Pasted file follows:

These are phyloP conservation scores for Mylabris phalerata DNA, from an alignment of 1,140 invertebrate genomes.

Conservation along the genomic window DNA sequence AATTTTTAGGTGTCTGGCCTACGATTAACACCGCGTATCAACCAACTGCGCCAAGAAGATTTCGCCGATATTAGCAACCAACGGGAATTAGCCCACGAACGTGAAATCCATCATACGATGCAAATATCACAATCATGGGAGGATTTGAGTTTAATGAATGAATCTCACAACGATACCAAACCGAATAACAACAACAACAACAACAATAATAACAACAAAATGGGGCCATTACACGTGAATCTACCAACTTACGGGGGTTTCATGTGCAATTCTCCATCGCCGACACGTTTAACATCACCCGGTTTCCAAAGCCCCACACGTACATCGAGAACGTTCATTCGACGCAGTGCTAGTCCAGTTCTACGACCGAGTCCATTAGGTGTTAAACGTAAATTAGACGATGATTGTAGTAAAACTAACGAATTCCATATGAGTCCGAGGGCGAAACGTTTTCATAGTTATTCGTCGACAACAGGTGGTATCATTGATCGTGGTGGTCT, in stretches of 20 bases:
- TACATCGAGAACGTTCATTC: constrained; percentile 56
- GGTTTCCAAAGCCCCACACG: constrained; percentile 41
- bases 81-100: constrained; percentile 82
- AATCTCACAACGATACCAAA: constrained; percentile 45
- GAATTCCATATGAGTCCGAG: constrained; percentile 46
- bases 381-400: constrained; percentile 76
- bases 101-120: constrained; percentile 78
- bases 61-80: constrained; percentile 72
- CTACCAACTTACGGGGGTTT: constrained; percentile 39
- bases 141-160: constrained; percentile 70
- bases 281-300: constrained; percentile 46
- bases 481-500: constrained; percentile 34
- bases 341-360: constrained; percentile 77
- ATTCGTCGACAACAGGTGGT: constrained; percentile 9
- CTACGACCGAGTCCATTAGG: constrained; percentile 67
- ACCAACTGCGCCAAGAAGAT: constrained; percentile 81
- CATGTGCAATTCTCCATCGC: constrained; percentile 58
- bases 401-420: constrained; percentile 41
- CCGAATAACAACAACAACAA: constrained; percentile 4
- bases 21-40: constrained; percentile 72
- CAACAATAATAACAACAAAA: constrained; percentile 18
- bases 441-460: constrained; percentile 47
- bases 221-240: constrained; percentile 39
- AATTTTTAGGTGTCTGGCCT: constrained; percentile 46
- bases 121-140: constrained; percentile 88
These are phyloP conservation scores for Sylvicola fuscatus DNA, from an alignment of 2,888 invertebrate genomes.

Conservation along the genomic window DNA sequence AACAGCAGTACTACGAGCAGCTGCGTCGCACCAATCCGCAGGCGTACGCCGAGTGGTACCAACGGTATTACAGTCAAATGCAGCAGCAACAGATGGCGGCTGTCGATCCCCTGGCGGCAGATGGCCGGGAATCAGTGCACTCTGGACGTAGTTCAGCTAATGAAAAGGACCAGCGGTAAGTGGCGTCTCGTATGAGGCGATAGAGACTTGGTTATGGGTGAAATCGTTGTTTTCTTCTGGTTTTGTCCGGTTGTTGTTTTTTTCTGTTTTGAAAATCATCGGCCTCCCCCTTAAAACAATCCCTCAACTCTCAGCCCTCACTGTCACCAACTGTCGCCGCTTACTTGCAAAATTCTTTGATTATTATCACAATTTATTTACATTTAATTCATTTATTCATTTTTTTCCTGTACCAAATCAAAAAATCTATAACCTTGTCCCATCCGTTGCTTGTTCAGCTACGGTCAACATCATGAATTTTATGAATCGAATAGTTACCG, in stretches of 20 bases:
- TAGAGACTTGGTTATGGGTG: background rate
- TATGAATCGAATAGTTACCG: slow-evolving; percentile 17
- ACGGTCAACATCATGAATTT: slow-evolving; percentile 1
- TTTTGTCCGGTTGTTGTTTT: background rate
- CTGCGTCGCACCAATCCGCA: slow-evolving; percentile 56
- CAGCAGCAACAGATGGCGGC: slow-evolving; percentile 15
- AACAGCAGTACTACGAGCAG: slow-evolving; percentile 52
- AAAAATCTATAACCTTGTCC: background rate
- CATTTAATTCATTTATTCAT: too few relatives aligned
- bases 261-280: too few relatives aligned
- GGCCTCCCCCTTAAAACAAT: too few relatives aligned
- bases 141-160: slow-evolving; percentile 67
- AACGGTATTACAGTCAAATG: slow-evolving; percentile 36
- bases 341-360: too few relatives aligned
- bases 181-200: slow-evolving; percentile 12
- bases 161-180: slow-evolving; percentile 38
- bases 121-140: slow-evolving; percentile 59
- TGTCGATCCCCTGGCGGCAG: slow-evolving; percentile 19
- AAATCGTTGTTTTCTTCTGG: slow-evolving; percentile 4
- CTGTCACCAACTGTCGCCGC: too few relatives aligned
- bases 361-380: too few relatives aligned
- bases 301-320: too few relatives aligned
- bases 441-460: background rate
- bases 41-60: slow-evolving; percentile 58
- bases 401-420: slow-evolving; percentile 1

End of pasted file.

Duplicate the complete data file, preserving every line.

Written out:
These are phyloP conservation scores for Mylabris phalerata DNA, from an alignment of 1,140 invertebrate genomes.

Conservation along the genomic window DNA sequence AATTTTTAGGTGTCTGGCCTACGATTAACACCGCGTATCAACCAACTGCGCCAAGAAGATTTCGCCGATATTAGCAACCAACGGGAATTAGCCCACGAACGTGAAATCCATCATACGATGCAAATATCACAATCATGGGAGGATTTGAGTTTAATGAATGAATCTCACAACGATACCAAACCGAATAACAACAACAACAACAACAATAATAACAACAAAATGGGGCCATTACACGTGAATCTACCAACTTACGGGGGTTTCATGTGCAATTCTCCATCGCCGACACGTTTAACATCACCCGGTTTCCAAAGCCCCACACGTACATCGAGAACGTTCATTCGACGCAGTGCTAGTCCAGTTCTACGACCGAGTCCATTAGGTGTTAAACGTAAATTAGACGATGATTGTAGTAAAACTAACGAATTCCATATGAGTCCGAGGGCGAAACGTTTTCATAGTTATTCGTCGACAACAGGTGGTATCATTGATCGTGGTGGTCT, in stretches of 20 bases:
- TACATCGAGAACGTTCATTC: constrained; percentile 56
- GGTTTCCAAAGCCCCACACG: constrained; percentile 41
- bases 81-100: constrained; percentile 82
- AATCTCACAACGATACCAAA: constrained; percentile 45
- GAATTCCATATGAGTCCGAG: constrained; percentile 46
- bases 381-400: constrained; percentile 76
- bases 101-120: constrained; percentile 78
- bases 61-80: constrained; percentile 72
- CTACCAACTTACGGGGGTTT: constrained; percentile 39
- bases 141-160: constrained; percentile 70
- bases 281-300: constrained; percentile 46
- bases 481-500: constrained; percentile 34
- bases 341-360: constrained; percentile 77
- ATTCGTCGACAACAGGTGGT: constrained; percentile 9
- CTACGACCGAGTCCATTAGG: constrained; percentile 67
- ACCAACTGCGCCAAGAAGAT: constrained; percentile 81
- CATGTGCAATTCTCCATCGC: constrained; percentile 58
- bases 401-420: constrained; percentile 41
- CCGAATAACAACAACAACAA: constrained; percentile 4
- bases 21-40: constrained; percentile 72
- CAACAATAATAACAACAAAA: constrained; percentile 18
- bases 441-460: constrained; percentile 47
- bases 221-240: constrained; percentile 39
- AATTTTTAGGTGTCTGGCCT: constrained; percentile 46
- bases 121-140: constrained; percentile 88
These are phyloP conservation scores for Sylvicola fuscatus DNA, from an alignment of 2,888 invertebrate genomes.

Conservation along the genomic window DNA sequence AACAGCAGTACTACGAGCAGCTGCGTCGCACCAATCCGCAGGCGTACGCCGAGTGGTACCAACGGTATTACAGTCAAATGCAGCAGCAACAGATGGCGGCTGTCGATCCCCTGGCGGCAGATGGCCGGGAATCAGTGCACTCTGGACGTAGTTCAGCTAATGAAAAGGACCAGCGGTAAGTGGCGTCTCGTATGAGGCGATAGAGACTTGGTTATGGGTGAAATCGTTGTTTTCTTCTGGTTTTGTCCGGTTGTTGTTTTTTTCTGTTTTGAAAATCATCGGCCTCCCCCTTAAAACAATCCCTCAACTCTCAGCCCTCACTGTCACCAACTGTCGCCGCTTACTTGCAAAATTCTTTGATTATTATCACAATTTATTTACATTTAATTCATTTATTCATTTTTTTCCTGTACCAAATCAAAAAATCTATAACCTTGTCCCATCCGTTGCTTGTTCAGCTACGGTCAACATCATGAATTTTATGAATCGAATAGTTACCG, in stretches of 20 bases:
- TAGAGACTTGGTTATGGGTG: background rate
- TATGAATCGAATAGTTACCG: slow-evolving; percentile 17
- ACGGTCAACATCATGAATTT: slow-evolving; percentile 1
- TTTTGTCCGGTTGTTGTTTT: background rate
- CTGCGTCGCACCAATCCGCA: slow-evolving; percentile 56
- CAGCAGCAACAGATGGCGGC: slow-evolving; percentile 15
- AACAGCAGTACTACGAGCAG: slow-evolving; percentile 52
- AAAAATCTATAACCTTGTCC: background rate
- CATTTAATTCATTTATTCAT: too few relatives aligned
- bases 261-280: too few relatives aligned
- GGCCTCCCCCTTAAAACAAT: too few relatives aligned
- bases 141-160: slow-evolving; percentile 67
- AACGGTATTACAGTCAAATG: slow-evolving; percentile 36
- bases 341-360: too few relatives aligned
- bases 181-200: slow-evolving; percentile 12
- bases 161-180: slow-evolving; percentile 38
- bases 121-140: slow-evolving; percentile 59
- TGTCGATCCCCTGGCGGCAG: slow-evolving; percentile 19
- AAATCGTTGTTTTCTTCTGG: slow-evolving; percentile 4
- CTGTCACCAACTGTCGCCGC: too few relatives aligned
- bases 361-380: too few relatives aligned
- bases 301-320: too few relatives aligned
- bases 441-460: background rate
- bases 41-60: slow-evolving; percentile 58
- bases 401-420: slow-evolving; percentile 1